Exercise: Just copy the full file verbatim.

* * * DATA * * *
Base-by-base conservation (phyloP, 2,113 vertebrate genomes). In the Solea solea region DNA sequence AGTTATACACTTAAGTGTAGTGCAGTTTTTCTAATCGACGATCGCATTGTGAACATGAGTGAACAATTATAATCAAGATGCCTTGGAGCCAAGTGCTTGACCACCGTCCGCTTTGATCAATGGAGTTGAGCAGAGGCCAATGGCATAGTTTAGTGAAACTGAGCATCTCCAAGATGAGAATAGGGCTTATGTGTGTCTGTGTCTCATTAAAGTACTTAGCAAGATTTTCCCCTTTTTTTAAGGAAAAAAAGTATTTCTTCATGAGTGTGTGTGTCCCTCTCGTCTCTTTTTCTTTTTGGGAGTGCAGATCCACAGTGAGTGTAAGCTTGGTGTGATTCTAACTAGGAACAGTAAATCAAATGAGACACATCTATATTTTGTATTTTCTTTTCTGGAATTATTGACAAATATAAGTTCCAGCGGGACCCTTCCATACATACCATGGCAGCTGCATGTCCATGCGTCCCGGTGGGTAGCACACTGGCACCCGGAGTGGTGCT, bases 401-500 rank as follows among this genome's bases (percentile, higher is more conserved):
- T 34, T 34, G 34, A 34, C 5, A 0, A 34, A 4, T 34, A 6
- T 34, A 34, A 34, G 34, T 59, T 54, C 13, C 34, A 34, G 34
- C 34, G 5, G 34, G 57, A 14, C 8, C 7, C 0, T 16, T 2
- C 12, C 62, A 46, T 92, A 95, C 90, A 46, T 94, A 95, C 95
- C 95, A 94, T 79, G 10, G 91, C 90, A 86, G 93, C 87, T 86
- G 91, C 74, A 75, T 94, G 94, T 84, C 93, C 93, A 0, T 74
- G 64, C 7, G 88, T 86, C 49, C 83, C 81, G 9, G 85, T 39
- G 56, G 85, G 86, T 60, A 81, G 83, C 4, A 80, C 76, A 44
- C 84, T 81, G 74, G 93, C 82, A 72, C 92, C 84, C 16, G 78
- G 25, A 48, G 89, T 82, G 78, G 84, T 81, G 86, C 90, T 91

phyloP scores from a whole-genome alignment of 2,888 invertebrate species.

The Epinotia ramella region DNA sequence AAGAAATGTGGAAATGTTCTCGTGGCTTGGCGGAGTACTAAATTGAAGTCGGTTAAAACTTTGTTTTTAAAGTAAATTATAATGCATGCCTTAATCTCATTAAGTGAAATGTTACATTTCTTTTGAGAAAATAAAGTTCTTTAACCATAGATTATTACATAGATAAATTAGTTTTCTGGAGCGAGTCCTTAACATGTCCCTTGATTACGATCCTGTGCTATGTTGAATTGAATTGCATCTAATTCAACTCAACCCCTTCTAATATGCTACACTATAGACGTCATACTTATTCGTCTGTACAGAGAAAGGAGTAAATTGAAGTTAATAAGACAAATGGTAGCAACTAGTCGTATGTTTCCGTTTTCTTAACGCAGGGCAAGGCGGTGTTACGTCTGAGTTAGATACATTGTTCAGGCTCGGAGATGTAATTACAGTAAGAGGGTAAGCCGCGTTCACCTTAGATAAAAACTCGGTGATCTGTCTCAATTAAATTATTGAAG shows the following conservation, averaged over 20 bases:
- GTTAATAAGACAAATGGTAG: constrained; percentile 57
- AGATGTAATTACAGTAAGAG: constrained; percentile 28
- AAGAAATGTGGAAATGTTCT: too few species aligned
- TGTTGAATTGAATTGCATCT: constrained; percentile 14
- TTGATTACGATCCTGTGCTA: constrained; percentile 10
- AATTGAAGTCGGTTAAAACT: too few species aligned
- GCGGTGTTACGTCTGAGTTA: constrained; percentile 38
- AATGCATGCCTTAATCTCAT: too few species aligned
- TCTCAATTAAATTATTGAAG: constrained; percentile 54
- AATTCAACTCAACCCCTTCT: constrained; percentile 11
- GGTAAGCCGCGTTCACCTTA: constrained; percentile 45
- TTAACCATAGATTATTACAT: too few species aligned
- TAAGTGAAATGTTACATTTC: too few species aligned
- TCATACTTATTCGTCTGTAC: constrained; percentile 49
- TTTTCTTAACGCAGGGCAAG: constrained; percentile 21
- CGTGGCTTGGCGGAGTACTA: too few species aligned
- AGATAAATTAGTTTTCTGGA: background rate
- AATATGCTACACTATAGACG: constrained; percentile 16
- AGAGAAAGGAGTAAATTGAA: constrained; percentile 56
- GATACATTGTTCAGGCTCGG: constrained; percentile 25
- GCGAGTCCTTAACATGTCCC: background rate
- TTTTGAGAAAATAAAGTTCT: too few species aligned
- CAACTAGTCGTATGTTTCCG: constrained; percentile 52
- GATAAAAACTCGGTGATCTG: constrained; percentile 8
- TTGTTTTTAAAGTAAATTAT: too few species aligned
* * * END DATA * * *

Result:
Base-by-base conservation (phyloP, 2,113 vertebrate genomes). In the Solea solea region DNA sequence AGTTATACACTTAAGTGTAGTGCAGTTTTTCTAATCGACGATCGCATTGTGAACATGAGTGAACAATTATAATCAAGATGCCTTGGAGCCAAGTGCTTGACCACCGTCCGCTTTGATCAATGGAGTTGAGCAGAGGCCAATGGCATAGTTTAGTGAAACTGAGCATCTCCAAGATGAGAATAGGGCTTATGTGTGTCTGTGTCTCATTAAAGTACTTAGCAAGATTTTCCCCTTTTTTTAAGGAAAAAAAGTATTTCTTCATGAGTGTGTGTGTCCCTCTCGTCTCTTTTTCTTTTTGGGAGTGCAGATCCACAGTGAGTGTAAGCTTGGTGTGATTCTAACTAGGAACAGTAAATCAAATGAGACACATCTATATTTTGTATTTTCTTTTCTGGAATTATTGACAAATATAAGTTCCAGCGGGACCCTTCCATACATACCATGGCAGCTGCATGTCCATGCGTCCCGGTGGGTAGCACACTGGCACCCGGAGTGGTGCT, bases 401-500 rank as follows among this genome's bases (percentile, higher is more conserved):
- T 34, T 34, G 34, A 34, C 5, A 0, A 34, A 4, T 34, A 6
- T 34, A 34, A 34, G 34, T 59, T 54, C 13, C 34, A 34, G 34
- C 34, G 5, G 34, G 57, A 14, C 8, C 7, C 0, T 16, T 2
- C 12, C 62, A 46, T 92, A 95, C 90, A 46, T 94, A 95, C 95
- C 95, A 94, T 79, G 10, G 91, C 90, A 86, G 93, C 87, T 86
- G 91, C 74, A 75, T 94, G 94, T 84, C 93, C 93, A 0, T 74
- G 64, C 7, G 88, T 86, C 49, C 83, C 81, G 9, G 85, T 39
- G 56, G 85, G 86, T 60, A 81, G 83, C 4, A 80, C 76, A 44
- C 84, T 81, G 74, G 93, C 82, A 72, C 92, C 84, C 16, G 78
- G 25, A 48, G 89, T 82, G 78, G 84, T 81, G 86, C 90, T 91

phyloP scores from a whole-genome alignment of 2,888 invertebrate species.

The Epinotia ramella region DNA sequence AAGAAATGTGGAAATGTTCTCGTGGCTTGGCGGAGTACTAAATTGAAGTCGGTTAAAACTTTGTTTTTAAAGTAAATTATAATGCATGCCTTAATCTCATTAAGTGAAATGTTACATTTCTTTTGAGAAAATAAAGTTCTTTAACCATAGATTATTACATAGATAAATTAGTTTTCTGGAGCGAGTCCTTAACATGTCCCTTGATTACGATCCTGTGCTATGTTGAATTGAATTGCATCTAATTCAACTCAACCCCTTCTAATATGCTACACTATAGACGTCATACTTATTCGTCTGTACAGAGAAAGGAGTAAATTGAAGTTAATAAGACAAATGGTAGCAACTAGTCGTATGTTTCCGTTTTCTTAACGCAGGGCAAGGCGGTGTTACGTCTGAGTTAGATACATTGTTCAGGCTCGGAGATGTAATTACAGTAAGAGGGTAAGCCGCGTTCACCTTAGATAAAAACTCGGTGATCTGTCTCAATTAAATTATTGAAG shows the following conservation, averaged over 20 bases:
- GTTAATAAGACAAATGGTAG: constrained; percentile 57
- AGATGTAATTACAGTAAGAG: constrained; percentile 28
- AAGAAATGTGGAAATGTTCT: too few species aligned
- TGTTGAATTGAATTGCATCT: constrained; percentile 14
- TTGATTACGATCCTGTGCTA: constrained; percentile 10
- AATTGAAGTCGGTTAAAACT: too few species aligned
- GCGGTGTTACGTCTGAGTTA: constrained; percentile 38
- AATGCATGCCTTAATCTCAT: too few species aligned
- TCTCAATTAAATTATTGAAG: constrained; percentile 54
- AATTCAACTCAACCCCTTCT: constrained; percentile 11
- GGTAAGCCGCGTTCACCTTA: constrained; percentile 45
- TTAACCATAGATTATTACAT: too few species aligned
- TAAGTGAAATGTTACATTTC: too few species aligned
- TCATACTTATTCGTCTGTAC: constrained; percentile 49
- TTTTCTTAACGCAGGGCAAG: constrained; percentile 21
- CGTGGCTTGGCGGAGTACTA: too few species aligned
- AGATAAATTAGTTTTCTGGA: background rate
- AATATGCTACACTATAGACG: constrained; percentile 16
- AGAGAAAGGAGTAAATTGAA: constrained; percentile 56
- GATACATTGTTCAGGCTCGG: constrained; percentile 25
- GCGAGTCCTTAACATGTCCC: background rate
- TTTTGAGAAAATAAAGTTCT: too few species aligned
- CAACTAGTCGTATGTTTCCG: constrained; percentile 52
- GATAAAAACTCGGTGATCTG: constrained; percentile 8
- TTGTTTTTAAAGTAAATTAT: too few species aligned